...and waited...

…and waited…

And waited.  “When are the books coming mummy?” Jae said every day, several times a day, for twelve days.

I hadn’t noticed when paying that the delivery wouldn’t arrive for another twelve days.  By which time, on the twelfth day, we were off to England.  On the twelfth day one of the Samurai books arrived.  One book between two children wasn’t a good number.  We took one out in the library while in England to pacify the other child.

On our return home the other Samurai book had arrived.  “Hurray!” said Jae.  No maths books though. They wouldn’t fit into our letter box. I broke the sad news.  “Hurray!” said Jae.

Boy outdoors, fresh air

“Hurray – no maths!”

I went to the post office with the card the post man had left.  The post office (correio) only keeps items for six days.  I emailed Amazon.  I will probably get a refund of the product if Royal Mail returns them.  Otherwise…well…phew…luckily I bought some maths books from a high street shop in the UK.  Just in case.

P1050093

 

 

Pet Dispersal

Black labrador and German Shepherd cross breed

“What are we going to do with the dog?”  said Zed.  “And the guinea pig?  Thank goodness we didn’t treat ourselves to a goat!”

guinea pig

We were off on a break and decided it was a bad idea to take the animals.  They should have their own holiday.  So the organisation began.  At this point I was pleased we didn’t have ten ducks any more ….

Dog and ducks in snow

and that we hadn’t yet bought a llama or two.

llamas, uk, national forest llama treks

We had however recently acquired a guinea pig.  Hmmm.  Not such good timing.  Fortunately our friends at ‘Hey Portugal’ magazine were more than happy (well didn’t mind) to have a temporary pet.  So Zuko – or Womble as he’s been nicknamed much to the children’s dislike – went off to eat carrots at chez ‘Hey Portugal’.

Then it was Millie’s turn. Millie loves going to our friends who live near Castelo Branco.  So much so that she almost jumped out of the car window one day when we approached them and if she could would have squealed with delight.

Castelo Branco, countryside, olive trees

Castelo countryside

I miss Castelo Branco.  Here we have our other renovation.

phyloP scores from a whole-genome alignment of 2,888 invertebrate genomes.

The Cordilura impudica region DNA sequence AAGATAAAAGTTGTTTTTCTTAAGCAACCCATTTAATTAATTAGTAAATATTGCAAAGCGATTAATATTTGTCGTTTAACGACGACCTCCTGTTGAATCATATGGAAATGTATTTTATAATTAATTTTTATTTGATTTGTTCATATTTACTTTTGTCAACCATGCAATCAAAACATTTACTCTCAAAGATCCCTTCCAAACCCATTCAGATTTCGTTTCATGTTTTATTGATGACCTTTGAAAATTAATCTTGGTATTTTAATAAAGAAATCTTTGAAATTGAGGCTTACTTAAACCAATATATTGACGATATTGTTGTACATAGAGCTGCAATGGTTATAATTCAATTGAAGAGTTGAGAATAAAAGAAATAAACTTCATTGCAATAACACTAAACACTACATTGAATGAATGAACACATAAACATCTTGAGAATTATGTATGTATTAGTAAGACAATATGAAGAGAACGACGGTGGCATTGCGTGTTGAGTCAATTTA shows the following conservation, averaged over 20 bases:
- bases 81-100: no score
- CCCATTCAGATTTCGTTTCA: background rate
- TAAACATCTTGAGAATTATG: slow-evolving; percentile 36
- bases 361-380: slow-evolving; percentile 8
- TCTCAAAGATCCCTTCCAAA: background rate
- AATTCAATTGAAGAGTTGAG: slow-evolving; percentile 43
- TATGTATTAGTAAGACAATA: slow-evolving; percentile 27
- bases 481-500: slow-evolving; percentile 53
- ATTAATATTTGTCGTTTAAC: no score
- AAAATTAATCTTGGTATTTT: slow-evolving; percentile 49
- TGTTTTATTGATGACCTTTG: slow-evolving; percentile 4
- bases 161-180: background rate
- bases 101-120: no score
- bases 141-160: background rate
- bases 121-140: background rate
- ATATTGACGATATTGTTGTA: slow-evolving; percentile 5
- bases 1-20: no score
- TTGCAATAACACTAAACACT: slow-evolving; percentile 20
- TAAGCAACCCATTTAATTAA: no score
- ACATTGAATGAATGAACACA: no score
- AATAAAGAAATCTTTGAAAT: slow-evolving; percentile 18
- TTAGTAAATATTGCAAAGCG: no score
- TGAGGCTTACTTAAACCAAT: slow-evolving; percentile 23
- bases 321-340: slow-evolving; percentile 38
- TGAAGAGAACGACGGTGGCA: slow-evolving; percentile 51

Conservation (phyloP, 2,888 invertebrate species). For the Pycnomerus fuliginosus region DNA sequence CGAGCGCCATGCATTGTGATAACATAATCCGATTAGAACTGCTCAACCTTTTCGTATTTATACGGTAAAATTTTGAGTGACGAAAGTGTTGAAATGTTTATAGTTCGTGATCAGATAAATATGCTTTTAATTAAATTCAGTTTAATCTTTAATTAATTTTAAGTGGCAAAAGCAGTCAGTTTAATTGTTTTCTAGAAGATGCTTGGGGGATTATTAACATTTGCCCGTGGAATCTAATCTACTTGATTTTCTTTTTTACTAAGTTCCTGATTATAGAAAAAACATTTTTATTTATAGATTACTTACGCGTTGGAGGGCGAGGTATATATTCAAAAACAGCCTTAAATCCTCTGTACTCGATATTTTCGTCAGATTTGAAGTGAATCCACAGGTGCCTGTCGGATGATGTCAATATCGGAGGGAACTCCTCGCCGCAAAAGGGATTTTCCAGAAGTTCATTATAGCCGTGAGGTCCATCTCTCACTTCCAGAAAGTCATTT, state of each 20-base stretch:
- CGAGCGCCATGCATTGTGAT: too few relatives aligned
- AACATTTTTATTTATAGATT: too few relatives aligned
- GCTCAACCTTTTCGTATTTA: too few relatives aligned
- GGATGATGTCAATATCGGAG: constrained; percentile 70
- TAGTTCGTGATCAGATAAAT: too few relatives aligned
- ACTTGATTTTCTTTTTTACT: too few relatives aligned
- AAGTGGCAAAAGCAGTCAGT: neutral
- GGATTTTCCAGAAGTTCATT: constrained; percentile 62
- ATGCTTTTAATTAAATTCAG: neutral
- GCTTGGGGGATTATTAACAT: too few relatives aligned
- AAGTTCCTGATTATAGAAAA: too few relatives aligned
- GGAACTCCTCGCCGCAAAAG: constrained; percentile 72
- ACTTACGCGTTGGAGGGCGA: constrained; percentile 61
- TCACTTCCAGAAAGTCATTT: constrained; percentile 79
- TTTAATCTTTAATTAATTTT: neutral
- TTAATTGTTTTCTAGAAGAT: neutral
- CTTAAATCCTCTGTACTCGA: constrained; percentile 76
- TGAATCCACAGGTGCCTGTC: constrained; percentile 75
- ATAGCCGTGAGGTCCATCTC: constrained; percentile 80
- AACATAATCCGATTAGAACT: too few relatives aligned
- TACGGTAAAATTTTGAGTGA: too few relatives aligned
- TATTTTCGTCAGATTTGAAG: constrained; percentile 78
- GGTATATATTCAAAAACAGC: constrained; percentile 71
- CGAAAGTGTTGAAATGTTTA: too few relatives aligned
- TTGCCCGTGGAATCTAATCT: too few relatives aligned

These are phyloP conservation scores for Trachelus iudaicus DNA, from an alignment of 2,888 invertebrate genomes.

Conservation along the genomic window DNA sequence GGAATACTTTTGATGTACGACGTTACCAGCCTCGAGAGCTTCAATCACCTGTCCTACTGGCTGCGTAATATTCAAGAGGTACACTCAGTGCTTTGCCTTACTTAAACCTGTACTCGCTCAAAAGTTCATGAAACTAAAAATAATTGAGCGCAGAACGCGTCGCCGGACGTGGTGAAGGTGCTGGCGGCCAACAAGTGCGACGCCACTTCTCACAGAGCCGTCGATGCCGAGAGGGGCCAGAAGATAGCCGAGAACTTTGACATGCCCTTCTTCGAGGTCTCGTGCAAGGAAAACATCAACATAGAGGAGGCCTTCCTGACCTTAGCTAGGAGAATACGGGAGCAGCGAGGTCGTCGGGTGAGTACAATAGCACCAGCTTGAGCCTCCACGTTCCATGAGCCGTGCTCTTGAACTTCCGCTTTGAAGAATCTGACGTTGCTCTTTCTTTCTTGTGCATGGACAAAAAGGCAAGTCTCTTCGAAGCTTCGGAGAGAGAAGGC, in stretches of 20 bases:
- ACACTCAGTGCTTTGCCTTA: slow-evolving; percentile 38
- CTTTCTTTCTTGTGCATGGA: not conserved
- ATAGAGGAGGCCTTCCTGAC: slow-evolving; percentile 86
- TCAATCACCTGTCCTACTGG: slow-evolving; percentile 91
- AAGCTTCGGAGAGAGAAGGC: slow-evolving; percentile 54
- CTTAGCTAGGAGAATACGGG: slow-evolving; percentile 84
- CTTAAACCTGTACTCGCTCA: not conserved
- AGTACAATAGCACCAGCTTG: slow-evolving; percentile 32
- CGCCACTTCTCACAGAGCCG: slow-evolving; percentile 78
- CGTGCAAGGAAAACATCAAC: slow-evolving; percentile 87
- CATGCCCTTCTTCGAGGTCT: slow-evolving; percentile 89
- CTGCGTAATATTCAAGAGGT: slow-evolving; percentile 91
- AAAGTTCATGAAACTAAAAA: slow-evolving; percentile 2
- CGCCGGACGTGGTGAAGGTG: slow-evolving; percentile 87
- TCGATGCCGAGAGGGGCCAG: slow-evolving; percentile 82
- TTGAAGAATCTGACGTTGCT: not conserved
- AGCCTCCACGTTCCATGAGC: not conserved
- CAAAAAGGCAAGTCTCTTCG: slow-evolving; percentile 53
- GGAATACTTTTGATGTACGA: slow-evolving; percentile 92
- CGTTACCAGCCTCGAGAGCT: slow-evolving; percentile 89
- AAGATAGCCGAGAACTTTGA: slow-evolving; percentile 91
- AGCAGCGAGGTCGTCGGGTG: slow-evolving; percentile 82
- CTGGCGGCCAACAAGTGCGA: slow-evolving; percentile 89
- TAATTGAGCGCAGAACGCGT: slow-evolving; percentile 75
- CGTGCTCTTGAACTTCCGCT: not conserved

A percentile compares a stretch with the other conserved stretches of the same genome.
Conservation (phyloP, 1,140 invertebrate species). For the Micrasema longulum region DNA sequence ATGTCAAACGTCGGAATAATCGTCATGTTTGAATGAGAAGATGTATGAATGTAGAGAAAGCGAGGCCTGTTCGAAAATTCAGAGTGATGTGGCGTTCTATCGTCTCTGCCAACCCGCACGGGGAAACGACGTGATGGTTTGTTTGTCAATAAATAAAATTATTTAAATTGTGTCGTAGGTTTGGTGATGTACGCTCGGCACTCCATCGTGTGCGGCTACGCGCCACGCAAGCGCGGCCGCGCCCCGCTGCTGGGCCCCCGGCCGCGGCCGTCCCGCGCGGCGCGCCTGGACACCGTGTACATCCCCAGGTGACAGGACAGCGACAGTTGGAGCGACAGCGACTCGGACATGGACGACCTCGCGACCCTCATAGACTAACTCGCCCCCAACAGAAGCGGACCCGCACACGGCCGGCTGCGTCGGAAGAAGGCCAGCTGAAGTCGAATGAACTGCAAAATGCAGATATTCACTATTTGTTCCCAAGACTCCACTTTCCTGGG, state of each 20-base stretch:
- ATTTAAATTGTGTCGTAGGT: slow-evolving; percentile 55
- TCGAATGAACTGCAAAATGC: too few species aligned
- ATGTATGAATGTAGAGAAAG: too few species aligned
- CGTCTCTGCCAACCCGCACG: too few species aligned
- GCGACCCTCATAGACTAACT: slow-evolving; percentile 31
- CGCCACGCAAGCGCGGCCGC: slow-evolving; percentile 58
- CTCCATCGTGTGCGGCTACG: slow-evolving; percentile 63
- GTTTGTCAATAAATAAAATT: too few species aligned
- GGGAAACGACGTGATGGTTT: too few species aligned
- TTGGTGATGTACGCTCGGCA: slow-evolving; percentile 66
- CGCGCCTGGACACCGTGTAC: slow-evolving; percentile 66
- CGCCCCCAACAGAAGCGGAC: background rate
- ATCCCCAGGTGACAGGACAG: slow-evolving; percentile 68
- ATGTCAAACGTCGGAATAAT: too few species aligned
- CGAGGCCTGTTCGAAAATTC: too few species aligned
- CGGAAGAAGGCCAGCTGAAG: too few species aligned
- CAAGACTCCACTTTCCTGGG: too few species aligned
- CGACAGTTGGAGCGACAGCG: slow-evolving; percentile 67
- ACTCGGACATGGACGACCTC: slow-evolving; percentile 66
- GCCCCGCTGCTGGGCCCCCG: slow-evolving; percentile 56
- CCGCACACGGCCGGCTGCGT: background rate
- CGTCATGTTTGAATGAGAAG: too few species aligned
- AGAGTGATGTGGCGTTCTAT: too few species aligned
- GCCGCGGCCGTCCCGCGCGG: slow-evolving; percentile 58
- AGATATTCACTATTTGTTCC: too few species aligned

Village house, Castelo Branco, Portugal, rustic house

The other renovation

I miss watching the donkey and carts ambling through village streets, the rock roses and lavender and miles of pine forest.

fauna, Castelo Branco, Portugal

We drove down the drive to Millie’s new holiday home.  They have the prettiest house here with a traditional rustic annex and a gorgeous view. It’s up for sale and I’ll be sad when they move.  I have garden envy when I sit among the fruit trees and roses, jasmine and ….. hundreds of other flowers I can’t name.  (I have no professional interest in this particular house by the way!)  We left Millie happily scampering around the garden among the lemon and fig trees.

Castelo Branco, Remax house for sale Castelo Branco, countryside Portugal

Millie’s holiday home in stunning countryside

Village house for sale, Remax Castelo Branco, Portugal

120,000 E, 3 bed + 4 bed annex + 1000sq.mtr garden

Back home  Zed has been watering our new fruit trees rigorously.  Our neighbours at Casal Garcia suggested they nip across and water from time to time, take a dip in the pool and keep an eye out for strange things afoot.

orange tree, sapling

The new orange tree

There was just one little problem.  Dakota, the neighbour’s dog, has come to believe she lives with us.  I’m not sure why because we don’t feed her or encourage her in the house.  I expect she was slightly bewildered to find everyone had disappeared one day.  I knew she’d be fine though and it was nice to know there’d be a cheerful little dog running out of our garden to greet us on our return.

cross breed, stray dog Portugal

Dakota

 

Adventure story age 8

Available in print or kindle on Amazon.

 

 

 

Kitchen Disasters

Explosion

Okay, it wasn’t quite this bad.

 

Minor disaster day.  The toaster exploded.  I like to believe there was a spiritual connection between this and our shopping trip for an oven at the weekend.  The first proper oven in the Portuguese kitchen we are attempting to renovate.  While looking for this we’d been distracted by luxury toasters.  But we already had a toaster, a nice one at that which we’d been bought for a Christmas present, so we couldn’t justify a new one.

pic: Tod McLellan

pic: Tod McLellan

Now we’ll probably have to get one.  We all rely heavily on toast between meals in this household.  Although we do have a George Formby grill to keep us going which I found brand new and still boxed in a house I once bought, so we’ll not starve on the toast front.  Zed is meanwhile inspecting the workings of Portuguese plugs.

Toaster John Lewis

This one….

John Lewis toaster

or this one….

red toaster, john lewis

… or this one.

Meanwhile, aargh,  I then managed to burn the soup for our midday meal.  I know that’s quite a difficult thing to achieve and I only have a small window when Jae is home from school for cooking lunch.  Clearly being happily engrossed working on the computer while multi tasking at cooking doesn’t work for me.

Soup

It didn’t look like this